In the world of business (especially big business), you hinge many decisions on critical assumptions - but what do you do when, let's say three years later, those assumptions are proven wrong?
Well, you do the most logical thing you can do (which is probably the hardest thing to do) - you own up to it. You admit the assumptions you based your decisions on have been proven wrong. You take your lumps and get on with your day. We can not be 100% right in our planning - in fact if we look at the world of venture capital - they basically expect only 2 or 3 successes out of ten. That means, they put money in 10 deals (sometimes multiple rounds) and only expect 2 or 3 to succeed.
But many times, our top business leaders continue to allow their egos to get in the way. The past few years we have witnessed many colossal failures - think Enron, Worldcom, Bear Sterns - I bet in each one of those cases there was a point to which a decision was made to "go full steam ahead and damn the torpedoes". Now, admittedly, if they would have come out the other side, these companies would be hailed as "titans of industry" again (cause they were darlings before).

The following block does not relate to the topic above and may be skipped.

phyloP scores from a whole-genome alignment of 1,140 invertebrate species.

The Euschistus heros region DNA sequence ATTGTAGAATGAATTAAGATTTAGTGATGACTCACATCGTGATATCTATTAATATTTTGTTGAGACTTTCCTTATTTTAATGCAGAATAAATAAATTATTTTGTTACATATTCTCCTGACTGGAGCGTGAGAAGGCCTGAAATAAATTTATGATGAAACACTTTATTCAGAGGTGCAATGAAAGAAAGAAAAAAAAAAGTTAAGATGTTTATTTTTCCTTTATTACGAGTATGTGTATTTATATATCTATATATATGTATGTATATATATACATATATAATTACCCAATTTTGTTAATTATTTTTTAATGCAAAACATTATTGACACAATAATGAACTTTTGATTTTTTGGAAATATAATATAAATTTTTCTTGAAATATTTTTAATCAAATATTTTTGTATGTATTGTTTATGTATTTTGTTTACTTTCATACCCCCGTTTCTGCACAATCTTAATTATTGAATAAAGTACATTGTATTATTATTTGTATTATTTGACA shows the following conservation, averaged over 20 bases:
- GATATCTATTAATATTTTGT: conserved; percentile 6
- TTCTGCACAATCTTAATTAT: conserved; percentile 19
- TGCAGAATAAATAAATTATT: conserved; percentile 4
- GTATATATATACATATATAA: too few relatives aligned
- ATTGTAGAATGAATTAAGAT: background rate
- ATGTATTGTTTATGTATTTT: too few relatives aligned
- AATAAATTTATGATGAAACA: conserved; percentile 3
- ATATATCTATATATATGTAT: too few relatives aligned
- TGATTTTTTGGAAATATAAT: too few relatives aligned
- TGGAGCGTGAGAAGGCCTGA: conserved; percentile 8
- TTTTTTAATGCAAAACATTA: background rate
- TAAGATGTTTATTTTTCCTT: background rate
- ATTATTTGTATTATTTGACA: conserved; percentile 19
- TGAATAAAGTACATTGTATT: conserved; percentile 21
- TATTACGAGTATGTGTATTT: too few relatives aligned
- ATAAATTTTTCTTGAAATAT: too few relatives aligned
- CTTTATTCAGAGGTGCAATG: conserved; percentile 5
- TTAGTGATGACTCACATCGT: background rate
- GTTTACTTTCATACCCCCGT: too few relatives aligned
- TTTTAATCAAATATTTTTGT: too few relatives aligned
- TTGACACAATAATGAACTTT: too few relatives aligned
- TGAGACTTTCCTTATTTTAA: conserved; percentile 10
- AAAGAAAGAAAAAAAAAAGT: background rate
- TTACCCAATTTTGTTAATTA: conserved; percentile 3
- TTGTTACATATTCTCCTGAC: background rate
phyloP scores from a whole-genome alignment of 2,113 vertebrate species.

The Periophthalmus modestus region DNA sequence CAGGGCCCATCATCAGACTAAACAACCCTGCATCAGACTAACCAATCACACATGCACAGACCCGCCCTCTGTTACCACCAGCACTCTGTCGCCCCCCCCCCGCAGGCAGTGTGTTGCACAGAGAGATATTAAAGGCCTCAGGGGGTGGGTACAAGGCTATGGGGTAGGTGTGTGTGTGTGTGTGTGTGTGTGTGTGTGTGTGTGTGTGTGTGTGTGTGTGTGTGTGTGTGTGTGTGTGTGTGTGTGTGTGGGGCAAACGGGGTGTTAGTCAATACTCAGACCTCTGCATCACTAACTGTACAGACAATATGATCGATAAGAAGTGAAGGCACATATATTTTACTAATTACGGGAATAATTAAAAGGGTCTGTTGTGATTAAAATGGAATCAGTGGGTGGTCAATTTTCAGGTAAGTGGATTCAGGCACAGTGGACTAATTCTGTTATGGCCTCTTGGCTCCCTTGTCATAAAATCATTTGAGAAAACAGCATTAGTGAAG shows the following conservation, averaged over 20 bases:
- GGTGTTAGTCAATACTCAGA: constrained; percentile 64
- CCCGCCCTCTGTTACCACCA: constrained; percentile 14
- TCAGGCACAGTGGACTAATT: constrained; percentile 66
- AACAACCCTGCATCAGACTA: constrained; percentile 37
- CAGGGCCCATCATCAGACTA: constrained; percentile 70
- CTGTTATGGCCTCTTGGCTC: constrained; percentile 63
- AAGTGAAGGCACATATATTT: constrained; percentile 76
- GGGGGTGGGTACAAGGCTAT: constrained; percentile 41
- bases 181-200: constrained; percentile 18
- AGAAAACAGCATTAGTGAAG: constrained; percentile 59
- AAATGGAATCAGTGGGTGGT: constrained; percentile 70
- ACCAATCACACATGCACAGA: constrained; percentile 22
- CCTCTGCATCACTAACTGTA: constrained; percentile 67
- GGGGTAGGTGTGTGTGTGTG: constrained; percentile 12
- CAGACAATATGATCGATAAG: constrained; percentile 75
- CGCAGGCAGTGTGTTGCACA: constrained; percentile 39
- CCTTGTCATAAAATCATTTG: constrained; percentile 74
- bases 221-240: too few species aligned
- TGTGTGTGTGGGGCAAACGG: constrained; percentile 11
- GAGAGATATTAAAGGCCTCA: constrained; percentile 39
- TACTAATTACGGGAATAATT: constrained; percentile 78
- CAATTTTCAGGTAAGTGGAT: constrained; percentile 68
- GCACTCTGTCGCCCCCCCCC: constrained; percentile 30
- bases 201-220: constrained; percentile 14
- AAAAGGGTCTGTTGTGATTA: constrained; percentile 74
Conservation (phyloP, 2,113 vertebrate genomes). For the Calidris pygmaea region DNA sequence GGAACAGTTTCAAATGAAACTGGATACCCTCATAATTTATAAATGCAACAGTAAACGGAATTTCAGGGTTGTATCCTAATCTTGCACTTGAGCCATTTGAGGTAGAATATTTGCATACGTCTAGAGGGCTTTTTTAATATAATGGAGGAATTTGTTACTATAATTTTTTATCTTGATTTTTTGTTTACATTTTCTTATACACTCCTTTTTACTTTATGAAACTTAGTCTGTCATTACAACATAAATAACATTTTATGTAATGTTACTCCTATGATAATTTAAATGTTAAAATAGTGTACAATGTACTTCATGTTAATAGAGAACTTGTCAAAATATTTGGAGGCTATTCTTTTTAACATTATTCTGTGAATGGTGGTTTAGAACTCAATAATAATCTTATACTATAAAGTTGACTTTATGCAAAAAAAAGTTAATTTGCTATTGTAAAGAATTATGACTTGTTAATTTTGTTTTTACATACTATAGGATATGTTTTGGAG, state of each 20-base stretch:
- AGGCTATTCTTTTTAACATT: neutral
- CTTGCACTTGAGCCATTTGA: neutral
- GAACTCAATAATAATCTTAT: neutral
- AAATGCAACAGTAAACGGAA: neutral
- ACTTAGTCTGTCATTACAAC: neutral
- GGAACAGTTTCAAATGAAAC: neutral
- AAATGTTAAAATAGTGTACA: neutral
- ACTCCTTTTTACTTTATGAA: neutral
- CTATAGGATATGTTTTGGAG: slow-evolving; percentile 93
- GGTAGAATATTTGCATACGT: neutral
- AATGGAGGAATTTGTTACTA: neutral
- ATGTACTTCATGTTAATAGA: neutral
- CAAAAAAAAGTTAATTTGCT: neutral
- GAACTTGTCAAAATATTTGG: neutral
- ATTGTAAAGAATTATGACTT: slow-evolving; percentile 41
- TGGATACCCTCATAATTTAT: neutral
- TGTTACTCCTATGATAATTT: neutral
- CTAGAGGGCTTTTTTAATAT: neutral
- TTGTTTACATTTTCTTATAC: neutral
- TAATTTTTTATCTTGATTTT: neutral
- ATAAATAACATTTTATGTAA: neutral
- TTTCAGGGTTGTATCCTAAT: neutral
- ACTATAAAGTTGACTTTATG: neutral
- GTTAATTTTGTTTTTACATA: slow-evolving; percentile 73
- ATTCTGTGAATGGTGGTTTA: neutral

The point is -- there is point where admitting you made a mistake is the most prudent course of action. But there is also a point of no-return if you don't. So, as we look into the abyss of the current economic situation - be willing to admit mistakes, be willing to ask for help, and don't view either of those things as a sign of weakness - either personally or professionally.